Can anyone translate these Rachel Auerbach letters?

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Carto's Cutlass Supreme
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Can anyone translate these Rachel Auerbach letters?

Postby Carto's Cutlass Supreme » 1 decade 9 months ago (Tue Apr 07, 2009 12:06 am)

Someone asked me, but I can't even make out what language it is.

They are letters from Rachel Auerbach to Philip Friedman in the early 1950's. One can see that the word "Treblinka" (Treblince) is used at times like in image 4. "Ringelblum" is mentioned in image 4. "Berman" is mentioned in image 5.

Maybe Neander can take a shot:

http://www.holocaustdenialvideos.com/letters_auerbach/
Last edited by Carto's Cutlass Supreme on Tue Apr 07, 2009 12:05 pm, edited 1 time in total.

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Postby Hektor » 1 decade 9 months ago (Tue Apr 07, 2009 5:39 am)

It's not German or any other germanic language.

It seems to be an Easter-European lanuage. The handwriting is difficult to read as well. Anyone from Eastern Europe who can help?

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Postby Vlad » 1 decade 9 months ago (Tue Apr 07, 2009 6:03 am)

Carto's Cutlass Supreme wrote:I can't even make out what language it is.

It's Polish.

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Postby Carto's Cutlass Supreme » 1 decade 9 months ago (Tue Apr 07, 2009 12:08 pm)

Are you sure it's Polish? It may be yiddish written with Roman letters. A Polish person said he couldn't read them.

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Postby MrNobody » 1 decade 9 months ago (Tue Apr 07, 2009 12:24 pm)

Looks like Sütterlin Schrift, German Longhand.
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Postby Laurentz Dahl » 1 decade 9 months ago (Tue Apr 07, 2009 3:15 pm)

I am almost 100% certain that the letters are in Polish.
Unfortunately I can't help you with the translation.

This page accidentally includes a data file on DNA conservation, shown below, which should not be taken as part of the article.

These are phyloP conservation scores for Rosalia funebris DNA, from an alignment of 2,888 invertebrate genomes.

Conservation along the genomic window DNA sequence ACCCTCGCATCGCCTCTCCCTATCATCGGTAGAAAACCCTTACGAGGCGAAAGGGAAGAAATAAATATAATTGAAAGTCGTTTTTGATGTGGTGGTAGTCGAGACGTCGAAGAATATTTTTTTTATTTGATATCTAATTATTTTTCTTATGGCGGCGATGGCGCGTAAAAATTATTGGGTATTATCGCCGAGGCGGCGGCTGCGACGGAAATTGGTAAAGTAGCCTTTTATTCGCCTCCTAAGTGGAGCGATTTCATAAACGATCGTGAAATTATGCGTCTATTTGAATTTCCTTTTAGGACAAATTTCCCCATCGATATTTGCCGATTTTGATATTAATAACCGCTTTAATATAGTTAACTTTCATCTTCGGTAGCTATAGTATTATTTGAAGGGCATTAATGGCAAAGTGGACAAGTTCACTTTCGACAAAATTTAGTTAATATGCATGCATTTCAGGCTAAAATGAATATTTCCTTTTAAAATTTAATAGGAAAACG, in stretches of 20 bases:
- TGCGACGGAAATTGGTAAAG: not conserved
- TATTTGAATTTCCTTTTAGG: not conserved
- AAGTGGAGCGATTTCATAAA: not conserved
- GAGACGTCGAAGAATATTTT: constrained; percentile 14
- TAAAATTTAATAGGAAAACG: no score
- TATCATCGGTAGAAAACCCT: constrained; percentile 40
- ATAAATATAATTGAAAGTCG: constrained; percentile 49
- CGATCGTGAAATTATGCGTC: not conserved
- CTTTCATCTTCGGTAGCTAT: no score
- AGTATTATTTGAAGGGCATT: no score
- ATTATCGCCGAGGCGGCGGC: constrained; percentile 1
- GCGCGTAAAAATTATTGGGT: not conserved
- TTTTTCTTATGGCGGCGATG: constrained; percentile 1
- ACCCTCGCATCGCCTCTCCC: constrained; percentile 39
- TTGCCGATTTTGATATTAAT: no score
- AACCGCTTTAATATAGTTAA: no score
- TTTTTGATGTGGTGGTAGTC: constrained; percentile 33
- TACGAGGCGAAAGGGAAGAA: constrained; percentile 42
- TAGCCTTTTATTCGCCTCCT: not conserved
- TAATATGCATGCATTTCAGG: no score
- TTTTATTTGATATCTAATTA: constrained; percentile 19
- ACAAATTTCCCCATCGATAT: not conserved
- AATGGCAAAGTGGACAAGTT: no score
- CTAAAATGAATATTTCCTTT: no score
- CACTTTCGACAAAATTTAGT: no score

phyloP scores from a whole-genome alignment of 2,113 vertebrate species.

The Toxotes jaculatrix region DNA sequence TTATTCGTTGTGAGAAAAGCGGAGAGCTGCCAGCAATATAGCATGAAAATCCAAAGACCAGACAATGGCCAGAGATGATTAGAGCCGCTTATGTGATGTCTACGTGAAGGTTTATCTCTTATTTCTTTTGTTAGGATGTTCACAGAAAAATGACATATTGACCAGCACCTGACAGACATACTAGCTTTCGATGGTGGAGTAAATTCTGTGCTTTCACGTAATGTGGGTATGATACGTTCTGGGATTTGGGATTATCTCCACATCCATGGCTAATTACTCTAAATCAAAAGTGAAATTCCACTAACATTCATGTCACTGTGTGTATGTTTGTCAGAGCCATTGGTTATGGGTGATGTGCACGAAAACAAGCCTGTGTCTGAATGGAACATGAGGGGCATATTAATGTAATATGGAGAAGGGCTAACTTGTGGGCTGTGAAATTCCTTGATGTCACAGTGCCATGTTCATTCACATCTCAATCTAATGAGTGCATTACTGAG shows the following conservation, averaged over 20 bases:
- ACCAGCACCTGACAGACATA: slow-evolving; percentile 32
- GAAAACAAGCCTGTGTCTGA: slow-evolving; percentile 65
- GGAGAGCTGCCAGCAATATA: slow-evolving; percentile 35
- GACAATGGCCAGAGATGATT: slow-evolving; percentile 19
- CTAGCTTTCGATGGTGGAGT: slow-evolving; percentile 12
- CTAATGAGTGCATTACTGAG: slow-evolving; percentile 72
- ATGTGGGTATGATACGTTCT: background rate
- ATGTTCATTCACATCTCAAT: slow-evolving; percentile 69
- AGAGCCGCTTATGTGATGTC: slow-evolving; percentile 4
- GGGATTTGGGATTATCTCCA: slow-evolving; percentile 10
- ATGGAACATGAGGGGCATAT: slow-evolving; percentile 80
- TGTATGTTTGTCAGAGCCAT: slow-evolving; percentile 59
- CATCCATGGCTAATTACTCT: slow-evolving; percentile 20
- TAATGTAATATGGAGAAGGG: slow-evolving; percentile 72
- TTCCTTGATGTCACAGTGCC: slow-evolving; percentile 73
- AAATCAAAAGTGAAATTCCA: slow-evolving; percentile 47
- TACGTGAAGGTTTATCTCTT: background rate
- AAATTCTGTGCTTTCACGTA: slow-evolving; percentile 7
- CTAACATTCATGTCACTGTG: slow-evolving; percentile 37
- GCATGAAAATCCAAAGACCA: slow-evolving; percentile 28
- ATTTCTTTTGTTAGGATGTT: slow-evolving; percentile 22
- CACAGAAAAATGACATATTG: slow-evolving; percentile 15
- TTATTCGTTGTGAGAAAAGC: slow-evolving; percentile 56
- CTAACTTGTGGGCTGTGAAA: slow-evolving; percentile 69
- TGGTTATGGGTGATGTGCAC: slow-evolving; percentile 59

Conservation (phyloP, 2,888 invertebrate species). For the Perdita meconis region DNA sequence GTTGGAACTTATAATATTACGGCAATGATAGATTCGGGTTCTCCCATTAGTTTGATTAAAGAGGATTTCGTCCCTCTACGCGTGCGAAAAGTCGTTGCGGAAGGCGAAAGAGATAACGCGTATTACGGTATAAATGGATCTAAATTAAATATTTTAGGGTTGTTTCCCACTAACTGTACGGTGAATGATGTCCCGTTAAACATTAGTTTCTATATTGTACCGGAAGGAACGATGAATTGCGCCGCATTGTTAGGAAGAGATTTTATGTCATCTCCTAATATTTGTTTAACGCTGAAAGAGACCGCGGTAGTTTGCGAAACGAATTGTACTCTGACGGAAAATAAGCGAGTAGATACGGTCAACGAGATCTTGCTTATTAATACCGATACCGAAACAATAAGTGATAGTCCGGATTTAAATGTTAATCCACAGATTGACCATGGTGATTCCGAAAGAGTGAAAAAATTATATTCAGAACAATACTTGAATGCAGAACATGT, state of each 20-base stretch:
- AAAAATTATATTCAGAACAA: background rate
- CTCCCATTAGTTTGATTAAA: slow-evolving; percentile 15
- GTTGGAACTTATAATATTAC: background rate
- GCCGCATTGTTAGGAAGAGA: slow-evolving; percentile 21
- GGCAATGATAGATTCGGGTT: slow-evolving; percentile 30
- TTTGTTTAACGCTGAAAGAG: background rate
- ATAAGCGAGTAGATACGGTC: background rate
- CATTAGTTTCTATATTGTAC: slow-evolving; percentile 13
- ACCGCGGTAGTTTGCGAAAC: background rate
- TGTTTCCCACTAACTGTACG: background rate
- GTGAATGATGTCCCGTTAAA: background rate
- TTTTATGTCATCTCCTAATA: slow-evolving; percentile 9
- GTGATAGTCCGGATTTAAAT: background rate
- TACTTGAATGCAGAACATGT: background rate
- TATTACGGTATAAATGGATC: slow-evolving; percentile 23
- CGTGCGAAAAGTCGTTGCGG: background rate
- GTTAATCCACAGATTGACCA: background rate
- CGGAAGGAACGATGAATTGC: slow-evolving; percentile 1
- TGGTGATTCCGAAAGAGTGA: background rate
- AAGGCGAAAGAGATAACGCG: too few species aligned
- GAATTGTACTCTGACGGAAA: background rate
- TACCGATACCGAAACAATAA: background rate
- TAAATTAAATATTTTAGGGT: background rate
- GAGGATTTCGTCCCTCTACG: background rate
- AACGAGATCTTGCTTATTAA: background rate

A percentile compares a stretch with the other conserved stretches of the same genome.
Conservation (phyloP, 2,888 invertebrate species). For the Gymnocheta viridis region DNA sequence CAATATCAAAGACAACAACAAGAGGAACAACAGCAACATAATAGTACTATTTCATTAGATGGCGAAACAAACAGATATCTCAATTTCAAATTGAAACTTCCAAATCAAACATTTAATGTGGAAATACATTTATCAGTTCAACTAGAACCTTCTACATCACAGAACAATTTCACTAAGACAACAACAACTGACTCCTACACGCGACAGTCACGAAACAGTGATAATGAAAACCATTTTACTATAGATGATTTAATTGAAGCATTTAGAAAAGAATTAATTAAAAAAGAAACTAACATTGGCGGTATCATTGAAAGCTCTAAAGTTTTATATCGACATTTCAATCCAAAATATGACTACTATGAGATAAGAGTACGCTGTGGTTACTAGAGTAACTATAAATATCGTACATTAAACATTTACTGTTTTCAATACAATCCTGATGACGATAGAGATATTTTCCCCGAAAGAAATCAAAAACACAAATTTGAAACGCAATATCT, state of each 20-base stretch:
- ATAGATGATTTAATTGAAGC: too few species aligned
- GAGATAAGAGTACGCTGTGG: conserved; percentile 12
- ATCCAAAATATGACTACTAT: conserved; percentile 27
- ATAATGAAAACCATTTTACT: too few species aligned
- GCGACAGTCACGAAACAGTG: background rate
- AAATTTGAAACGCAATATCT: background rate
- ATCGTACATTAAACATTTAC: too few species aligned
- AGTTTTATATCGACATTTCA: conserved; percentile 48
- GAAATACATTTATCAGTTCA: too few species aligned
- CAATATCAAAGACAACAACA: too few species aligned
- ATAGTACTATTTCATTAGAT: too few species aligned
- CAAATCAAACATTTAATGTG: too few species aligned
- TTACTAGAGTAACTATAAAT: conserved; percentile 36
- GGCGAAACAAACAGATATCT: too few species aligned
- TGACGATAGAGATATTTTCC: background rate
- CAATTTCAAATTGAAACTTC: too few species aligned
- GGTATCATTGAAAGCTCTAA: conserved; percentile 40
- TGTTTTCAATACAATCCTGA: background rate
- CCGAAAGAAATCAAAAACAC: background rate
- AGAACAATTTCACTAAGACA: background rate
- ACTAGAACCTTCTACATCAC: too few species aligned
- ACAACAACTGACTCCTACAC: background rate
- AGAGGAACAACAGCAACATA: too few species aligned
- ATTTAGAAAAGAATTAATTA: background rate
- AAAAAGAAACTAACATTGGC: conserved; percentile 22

I suggest you contact Dr. Neander. He is usually very helpful if you ask him kindly.
I don't think he frequents this board much anymore so perhaps its easier to do it by e-mail.

By the way may I ask where you found those letters CCS?

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Postby kennewickman » 1 decade 9 months ago (Tue Apr 07, 2009 3:53 pm)

You can surely exclude Romanian and Hungarian.
With my extremely limited understanding of the Slavic languages I noticed the Polish word: Dear or Darling and also the Russian form of the word: work or working.

I would not be surprised if we were dealing with a Slavic version of the Yiddish. A mish-mash of swill made up by Jews from different Slavic languages, possibly mixed in with Yiddish as well.

I wish you good luck, you will need it. :(
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Postby joachim neander » 1 decade 9 months ago (Wed Apr 08, 2009 10:56 am)

There cannot be the slightest doubt that the letters are written in Polish. Unfortunately I always have problems with reading handwritten texts, even in my native German tongue. All the more if they are written in a foreign language and I do not know what they are dealing of. Sorry, I would indeed like to help you.

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Postby joachim neander » 1 decade 9 months ago (Wed Apr 08, 2009 11:10 am)

Well, something is better readable. I tried, e.g., image #4. She writes to Mr. Friedman that an article "Z ludem pospolu" was printed in the Polish language journal "Nasze Slowo", that she tried to secure a handwritten document from 1943 about Treblinka (but she does not say anything about its content), that she is studying material from the Ringelblum archive, and that she will send printouts from microfilms re: these documents to Mr. Friedman. She obviously discusses with him the problem whether publications should be made in Polish or in Hebrew. Typical discussions between authors and editors.

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Postby Vlad » 1 decade 9 months ago (Wed Apr 08, 2009 1:09 pm)

In 1947, Rachel Auerbach (1903-1976) published Oif di felder fun Treblinke: Reportazs (Warszawa: Centralna Żydowska Komisja Historyczna w Polsce, 109 pp.).
A philosophy graduate of Lwow [Lemberg] University, Auerbach was a Zionist and a literary modernist. She remained in the Warsaw Ghetto and devoted herself to writing for Ringelblum’s archive. She also lectured for the ghetto's "popular university" and worked in a soup kitchen on Kovno St. After the ghetto was destroyed, Auerbach continued to write from a hiding place on the Aryan side, and in 1948 in Warsaw she published Der Yidisher Oyfshtand: Varshe 1943.
She later moved to Israel, helped found Yad Vashem, organizing the Department for Collecting Witness Accounts, and continued to chronicle life in Warsaw before the war (see Roskies, David. Literature of Destruction. Philadelphia: Jewish Publication Society, 1992). She was the author of several books in Yiddish and Hebrew about life in the Warsaw Ghetto and in Israel, including In the Fields of Treblinka (1947) and Testimonies from Warsaw (1974).

http://www.yisroelshtern.org/images/eng ... ghetto.pdf


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